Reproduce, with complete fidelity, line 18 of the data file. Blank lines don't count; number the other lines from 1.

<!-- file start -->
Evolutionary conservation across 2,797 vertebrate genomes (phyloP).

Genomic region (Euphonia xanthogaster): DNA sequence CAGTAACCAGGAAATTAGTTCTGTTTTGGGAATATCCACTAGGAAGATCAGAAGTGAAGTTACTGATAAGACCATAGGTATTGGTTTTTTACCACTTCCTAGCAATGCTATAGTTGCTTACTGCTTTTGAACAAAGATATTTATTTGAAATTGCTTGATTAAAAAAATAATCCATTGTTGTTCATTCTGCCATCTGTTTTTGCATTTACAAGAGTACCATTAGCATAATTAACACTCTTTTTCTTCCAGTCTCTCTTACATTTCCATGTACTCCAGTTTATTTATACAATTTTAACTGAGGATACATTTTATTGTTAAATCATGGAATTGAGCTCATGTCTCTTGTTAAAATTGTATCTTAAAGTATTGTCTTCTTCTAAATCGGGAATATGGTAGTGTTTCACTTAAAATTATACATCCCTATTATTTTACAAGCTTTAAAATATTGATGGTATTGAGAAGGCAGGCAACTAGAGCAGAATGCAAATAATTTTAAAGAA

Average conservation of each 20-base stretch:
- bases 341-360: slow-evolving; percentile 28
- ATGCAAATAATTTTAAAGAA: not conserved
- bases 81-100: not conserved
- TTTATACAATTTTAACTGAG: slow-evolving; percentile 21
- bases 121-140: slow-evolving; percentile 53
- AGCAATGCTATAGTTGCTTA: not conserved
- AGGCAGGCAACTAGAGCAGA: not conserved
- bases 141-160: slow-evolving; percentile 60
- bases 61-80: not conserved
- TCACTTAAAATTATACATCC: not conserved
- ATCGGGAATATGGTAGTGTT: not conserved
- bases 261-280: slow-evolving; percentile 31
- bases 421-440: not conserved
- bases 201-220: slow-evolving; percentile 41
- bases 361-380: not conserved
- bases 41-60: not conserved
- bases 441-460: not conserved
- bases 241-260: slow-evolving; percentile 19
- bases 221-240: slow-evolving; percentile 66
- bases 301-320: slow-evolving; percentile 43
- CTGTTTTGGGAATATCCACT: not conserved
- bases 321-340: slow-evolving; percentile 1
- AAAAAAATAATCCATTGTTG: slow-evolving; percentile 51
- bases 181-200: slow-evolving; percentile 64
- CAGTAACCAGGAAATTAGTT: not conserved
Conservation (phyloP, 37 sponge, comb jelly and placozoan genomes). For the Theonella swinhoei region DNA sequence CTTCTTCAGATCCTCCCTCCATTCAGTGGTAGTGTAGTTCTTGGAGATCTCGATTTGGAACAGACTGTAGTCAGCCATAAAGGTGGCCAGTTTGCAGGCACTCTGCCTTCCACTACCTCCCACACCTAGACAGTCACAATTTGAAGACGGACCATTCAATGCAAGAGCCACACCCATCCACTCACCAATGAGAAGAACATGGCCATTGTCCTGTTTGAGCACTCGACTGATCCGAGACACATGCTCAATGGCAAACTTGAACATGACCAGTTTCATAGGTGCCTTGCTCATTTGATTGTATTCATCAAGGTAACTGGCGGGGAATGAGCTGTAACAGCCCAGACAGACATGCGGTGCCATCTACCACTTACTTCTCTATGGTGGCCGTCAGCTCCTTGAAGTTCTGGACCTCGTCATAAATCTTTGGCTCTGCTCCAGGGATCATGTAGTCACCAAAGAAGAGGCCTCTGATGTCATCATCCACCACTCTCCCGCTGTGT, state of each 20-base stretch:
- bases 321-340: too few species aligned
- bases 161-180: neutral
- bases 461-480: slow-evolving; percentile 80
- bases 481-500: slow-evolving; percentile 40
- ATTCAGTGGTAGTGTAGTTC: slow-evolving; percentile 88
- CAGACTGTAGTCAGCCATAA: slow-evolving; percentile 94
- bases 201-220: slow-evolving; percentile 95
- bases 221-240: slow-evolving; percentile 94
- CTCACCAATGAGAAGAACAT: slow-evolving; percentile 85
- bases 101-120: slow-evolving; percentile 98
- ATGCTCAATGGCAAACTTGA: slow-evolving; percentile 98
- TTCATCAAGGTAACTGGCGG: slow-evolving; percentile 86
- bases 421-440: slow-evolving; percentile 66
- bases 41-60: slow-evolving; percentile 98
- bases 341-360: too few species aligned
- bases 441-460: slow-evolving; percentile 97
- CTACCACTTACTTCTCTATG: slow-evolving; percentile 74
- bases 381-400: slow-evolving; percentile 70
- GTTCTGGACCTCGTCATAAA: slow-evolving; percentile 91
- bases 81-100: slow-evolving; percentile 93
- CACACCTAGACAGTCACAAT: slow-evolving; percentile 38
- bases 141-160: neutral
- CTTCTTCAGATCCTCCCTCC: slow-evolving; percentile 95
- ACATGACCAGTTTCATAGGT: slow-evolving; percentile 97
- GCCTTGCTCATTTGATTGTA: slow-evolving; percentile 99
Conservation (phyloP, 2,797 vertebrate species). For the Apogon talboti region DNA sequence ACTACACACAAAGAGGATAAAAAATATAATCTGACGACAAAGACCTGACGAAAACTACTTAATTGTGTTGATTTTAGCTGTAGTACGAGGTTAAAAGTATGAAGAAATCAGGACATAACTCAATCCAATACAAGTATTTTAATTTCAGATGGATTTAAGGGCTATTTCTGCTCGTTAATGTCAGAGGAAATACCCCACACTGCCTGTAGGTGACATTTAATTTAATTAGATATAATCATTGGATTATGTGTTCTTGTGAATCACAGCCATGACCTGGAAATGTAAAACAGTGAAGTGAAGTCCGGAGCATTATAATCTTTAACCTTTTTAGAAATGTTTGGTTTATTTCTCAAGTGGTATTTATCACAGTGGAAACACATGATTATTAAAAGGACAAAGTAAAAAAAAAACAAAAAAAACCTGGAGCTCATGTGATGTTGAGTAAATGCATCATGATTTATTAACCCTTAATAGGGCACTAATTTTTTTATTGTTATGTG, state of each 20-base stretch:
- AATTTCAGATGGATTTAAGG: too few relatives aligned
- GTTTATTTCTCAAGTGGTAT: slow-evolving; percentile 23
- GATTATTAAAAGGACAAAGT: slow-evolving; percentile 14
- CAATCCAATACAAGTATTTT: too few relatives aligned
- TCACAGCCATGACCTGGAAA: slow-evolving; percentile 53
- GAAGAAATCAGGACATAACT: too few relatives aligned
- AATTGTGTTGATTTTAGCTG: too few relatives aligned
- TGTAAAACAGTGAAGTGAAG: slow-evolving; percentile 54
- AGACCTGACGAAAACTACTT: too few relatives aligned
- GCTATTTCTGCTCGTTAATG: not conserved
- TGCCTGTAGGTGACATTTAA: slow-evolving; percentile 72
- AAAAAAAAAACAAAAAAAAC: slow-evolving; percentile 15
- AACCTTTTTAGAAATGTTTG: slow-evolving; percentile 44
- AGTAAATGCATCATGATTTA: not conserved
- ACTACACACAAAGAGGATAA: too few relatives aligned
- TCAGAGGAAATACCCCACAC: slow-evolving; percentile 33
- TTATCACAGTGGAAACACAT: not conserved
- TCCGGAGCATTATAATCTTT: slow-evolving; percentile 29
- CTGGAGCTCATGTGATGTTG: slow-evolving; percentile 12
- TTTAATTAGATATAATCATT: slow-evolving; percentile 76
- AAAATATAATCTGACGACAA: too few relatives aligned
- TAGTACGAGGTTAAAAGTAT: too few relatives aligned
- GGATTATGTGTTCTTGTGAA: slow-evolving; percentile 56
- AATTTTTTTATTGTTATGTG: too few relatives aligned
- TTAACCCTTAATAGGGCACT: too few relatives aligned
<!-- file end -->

- bases 361-380: not conserved